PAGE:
If, as the Talmud tells us, the blasts of the shofar are meant to remind us of crying, (Babylonian Talmud, Rosh Hashanah 33A – specifically of Sisera’s mother – but that is another subject!), then I would offer the following.
There is a moment during the N'ilah service on Yom Kippur that stays with me, always. I want to say that it haunts me, but that's really not the right image. It's more a flooding, a rushing-out-and-rushing-in-at-the-exact-same-moment kind of thing.
Reform Judaism's deep commitment to outreach and inclusion, both of Jews–by–choice and interfaith and multi–cultural families, is a core value rooted in the historic development of our Movement.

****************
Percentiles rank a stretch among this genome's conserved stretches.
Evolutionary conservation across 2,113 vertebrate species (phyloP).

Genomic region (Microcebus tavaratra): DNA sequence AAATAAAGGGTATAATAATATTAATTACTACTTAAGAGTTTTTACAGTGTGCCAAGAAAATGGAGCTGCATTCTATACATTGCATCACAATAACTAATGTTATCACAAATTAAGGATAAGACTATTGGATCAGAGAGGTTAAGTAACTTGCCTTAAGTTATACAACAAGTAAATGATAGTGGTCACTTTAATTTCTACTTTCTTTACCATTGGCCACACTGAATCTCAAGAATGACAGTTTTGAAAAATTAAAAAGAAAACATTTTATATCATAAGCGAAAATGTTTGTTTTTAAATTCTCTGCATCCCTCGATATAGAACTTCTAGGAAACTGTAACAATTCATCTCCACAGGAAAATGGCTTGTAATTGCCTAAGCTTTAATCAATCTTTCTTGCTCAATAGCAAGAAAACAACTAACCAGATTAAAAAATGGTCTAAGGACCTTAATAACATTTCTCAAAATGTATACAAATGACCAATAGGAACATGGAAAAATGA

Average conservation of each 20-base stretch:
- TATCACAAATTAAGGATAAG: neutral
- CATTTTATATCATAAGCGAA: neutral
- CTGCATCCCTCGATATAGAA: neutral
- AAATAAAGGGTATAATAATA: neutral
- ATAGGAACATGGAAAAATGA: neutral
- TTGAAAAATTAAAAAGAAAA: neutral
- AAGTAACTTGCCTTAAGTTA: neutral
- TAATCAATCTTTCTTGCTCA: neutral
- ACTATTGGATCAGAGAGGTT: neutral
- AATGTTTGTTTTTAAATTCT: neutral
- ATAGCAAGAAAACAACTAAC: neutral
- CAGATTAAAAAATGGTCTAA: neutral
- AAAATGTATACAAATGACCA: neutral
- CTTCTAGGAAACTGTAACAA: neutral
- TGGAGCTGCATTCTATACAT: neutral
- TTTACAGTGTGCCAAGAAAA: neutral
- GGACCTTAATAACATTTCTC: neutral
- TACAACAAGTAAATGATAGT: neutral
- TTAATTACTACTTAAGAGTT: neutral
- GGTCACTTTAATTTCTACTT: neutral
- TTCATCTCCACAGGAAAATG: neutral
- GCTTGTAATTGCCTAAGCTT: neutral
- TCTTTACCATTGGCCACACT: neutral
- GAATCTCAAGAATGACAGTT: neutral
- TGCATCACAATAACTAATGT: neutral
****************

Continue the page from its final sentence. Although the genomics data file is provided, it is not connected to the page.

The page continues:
I grew up in Bensonhurst, Brooklyn, in a predominately Italian neighborhood in which a prosciutto ball was more common than a matzo ball. My mother maintained a proper Jewish home where we observed Shabbat and celebrated holidays as a family.
In my family, Passover was always the most significant Jewish holiday, with memories so deep and personal they feel a part of me. My anticipation began weeks before the first seder, when my older brother practiced the four questions in Hebrew.